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Langer, M. (1989). Psychoanalysis without the couch. Free Associations, 1P(15):60-66.

(1989). Free Associations, 1P(15):60-66

Psychoanalysis without the couch

Marie Langer

The relationship between psychoanalysis and Marxist psychology is a long history of misunderstandings. In the 1920s and 30s there was a passionate discussion between Soviet psychologists and German-speaking psychoanalysts interested in linking their science with Marxism and making it acceptable in the Soviet Union. Then Hitler acceded to power in Germany and annexed Austria and the majority of psychoanalysts went into exile, so the discussion was cut off.

But I do not want to go into this long history. I would rather limit myself to three criticisms and reproaches made from the Soviet side towards psychoanalysis:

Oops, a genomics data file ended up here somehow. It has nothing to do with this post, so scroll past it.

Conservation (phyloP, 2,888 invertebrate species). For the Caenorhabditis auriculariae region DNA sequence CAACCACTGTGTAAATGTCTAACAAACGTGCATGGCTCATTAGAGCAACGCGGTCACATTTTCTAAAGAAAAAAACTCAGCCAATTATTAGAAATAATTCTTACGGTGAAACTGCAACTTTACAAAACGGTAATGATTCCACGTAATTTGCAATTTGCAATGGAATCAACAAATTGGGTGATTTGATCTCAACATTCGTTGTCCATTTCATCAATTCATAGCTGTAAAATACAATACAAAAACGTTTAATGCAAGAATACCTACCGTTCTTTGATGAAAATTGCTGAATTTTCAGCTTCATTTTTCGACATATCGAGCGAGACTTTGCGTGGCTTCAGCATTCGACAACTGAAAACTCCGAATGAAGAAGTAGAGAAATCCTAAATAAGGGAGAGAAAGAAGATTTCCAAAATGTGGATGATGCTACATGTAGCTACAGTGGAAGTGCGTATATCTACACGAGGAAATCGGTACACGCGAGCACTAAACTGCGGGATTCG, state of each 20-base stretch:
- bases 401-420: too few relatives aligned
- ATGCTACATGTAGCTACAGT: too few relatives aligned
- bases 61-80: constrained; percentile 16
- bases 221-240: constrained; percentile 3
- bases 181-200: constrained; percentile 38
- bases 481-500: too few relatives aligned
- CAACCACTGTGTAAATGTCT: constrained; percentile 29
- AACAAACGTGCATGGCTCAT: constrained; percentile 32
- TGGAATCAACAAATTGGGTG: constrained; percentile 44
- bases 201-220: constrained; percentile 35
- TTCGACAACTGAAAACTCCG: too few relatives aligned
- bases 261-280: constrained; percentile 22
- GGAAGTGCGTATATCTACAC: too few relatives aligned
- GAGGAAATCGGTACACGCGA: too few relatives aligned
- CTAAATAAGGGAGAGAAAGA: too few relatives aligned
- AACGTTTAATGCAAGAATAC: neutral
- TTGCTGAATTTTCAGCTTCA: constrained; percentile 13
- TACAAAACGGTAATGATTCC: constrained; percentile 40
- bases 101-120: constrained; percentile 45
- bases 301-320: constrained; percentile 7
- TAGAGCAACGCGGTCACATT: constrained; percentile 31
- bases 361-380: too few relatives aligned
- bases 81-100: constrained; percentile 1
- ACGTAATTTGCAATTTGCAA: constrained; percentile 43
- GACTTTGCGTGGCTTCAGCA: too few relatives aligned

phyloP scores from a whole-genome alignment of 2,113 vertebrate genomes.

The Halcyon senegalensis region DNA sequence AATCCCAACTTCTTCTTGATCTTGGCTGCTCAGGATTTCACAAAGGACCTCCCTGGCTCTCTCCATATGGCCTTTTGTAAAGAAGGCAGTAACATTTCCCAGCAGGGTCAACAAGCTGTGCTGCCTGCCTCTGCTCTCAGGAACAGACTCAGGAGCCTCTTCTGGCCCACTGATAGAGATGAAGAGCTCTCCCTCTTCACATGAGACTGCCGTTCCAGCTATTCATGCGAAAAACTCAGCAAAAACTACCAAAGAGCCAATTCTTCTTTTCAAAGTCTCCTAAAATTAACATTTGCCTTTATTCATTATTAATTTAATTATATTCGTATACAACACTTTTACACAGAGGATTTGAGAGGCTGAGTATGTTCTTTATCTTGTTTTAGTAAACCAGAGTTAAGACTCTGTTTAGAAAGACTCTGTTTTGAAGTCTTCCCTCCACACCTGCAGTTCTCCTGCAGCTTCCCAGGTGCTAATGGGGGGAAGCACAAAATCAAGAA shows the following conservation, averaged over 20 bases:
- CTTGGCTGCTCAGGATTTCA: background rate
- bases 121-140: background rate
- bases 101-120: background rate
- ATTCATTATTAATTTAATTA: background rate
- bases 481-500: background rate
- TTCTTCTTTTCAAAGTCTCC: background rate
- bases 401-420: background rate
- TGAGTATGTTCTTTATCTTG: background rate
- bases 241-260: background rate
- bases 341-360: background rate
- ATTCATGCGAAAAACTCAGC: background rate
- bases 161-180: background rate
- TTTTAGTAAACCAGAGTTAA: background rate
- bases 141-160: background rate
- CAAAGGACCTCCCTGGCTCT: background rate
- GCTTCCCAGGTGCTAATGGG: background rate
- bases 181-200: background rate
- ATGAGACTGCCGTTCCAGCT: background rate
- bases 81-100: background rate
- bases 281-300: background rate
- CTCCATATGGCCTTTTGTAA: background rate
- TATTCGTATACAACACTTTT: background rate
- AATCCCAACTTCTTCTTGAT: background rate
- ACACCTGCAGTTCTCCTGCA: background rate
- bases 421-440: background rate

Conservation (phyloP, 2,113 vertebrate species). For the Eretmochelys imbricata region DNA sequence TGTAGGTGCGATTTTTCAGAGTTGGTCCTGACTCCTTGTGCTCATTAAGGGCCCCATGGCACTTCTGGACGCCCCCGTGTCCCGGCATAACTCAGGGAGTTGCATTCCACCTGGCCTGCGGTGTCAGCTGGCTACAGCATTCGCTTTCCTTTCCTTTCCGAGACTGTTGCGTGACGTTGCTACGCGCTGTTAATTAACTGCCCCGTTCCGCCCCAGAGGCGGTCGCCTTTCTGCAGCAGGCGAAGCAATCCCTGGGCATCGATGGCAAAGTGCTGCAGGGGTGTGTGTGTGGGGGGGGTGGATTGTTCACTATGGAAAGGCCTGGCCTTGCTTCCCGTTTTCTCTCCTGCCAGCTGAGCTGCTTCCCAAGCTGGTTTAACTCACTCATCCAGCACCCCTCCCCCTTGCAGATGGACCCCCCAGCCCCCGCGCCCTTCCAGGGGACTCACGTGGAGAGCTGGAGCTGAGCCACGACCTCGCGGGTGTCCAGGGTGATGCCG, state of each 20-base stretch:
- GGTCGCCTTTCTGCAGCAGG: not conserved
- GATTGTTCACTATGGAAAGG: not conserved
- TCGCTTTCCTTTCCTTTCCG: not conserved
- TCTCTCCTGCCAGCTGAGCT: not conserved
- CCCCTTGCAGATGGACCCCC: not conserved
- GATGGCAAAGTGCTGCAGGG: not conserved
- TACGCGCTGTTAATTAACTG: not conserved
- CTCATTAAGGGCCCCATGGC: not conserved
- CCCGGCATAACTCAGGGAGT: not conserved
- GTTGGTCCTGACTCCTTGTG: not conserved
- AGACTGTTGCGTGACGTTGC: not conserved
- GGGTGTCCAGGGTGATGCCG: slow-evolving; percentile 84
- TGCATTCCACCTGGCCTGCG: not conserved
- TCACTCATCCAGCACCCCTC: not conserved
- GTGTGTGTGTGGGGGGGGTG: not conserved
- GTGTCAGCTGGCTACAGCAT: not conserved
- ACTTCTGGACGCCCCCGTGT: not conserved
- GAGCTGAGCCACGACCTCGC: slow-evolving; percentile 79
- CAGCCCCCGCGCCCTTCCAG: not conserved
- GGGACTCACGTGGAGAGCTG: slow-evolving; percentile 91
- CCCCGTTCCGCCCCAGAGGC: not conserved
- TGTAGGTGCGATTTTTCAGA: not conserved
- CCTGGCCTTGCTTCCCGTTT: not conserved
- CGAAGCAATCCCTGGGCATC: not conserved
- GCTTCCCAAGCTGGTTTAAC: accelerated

1.   Psychoanalysis seemed to them conceivable only as a bourgeois, decadent and idealistic practice. The couch was converted into a symbol of its lack of seriousness. Now then, why did analysis develop in this way? It emerged from Sigmund Freud's private practice. He did not have a laboratory to experiment in, in the way that the Soviet psychologist F.V. Bassin required. Freud, a bourgeois, was analysing in an intimate setting the sick world of other bourgeois; besides, he had to charge fees in order to keep his family. All that is true. Castel, in his book El Psicoanalismo [Psychoanalism], criticizes psychoanalysis for excluding the external world and the class struggle from the dialogue inasmuch as both analyst and analysand belong to the same class.

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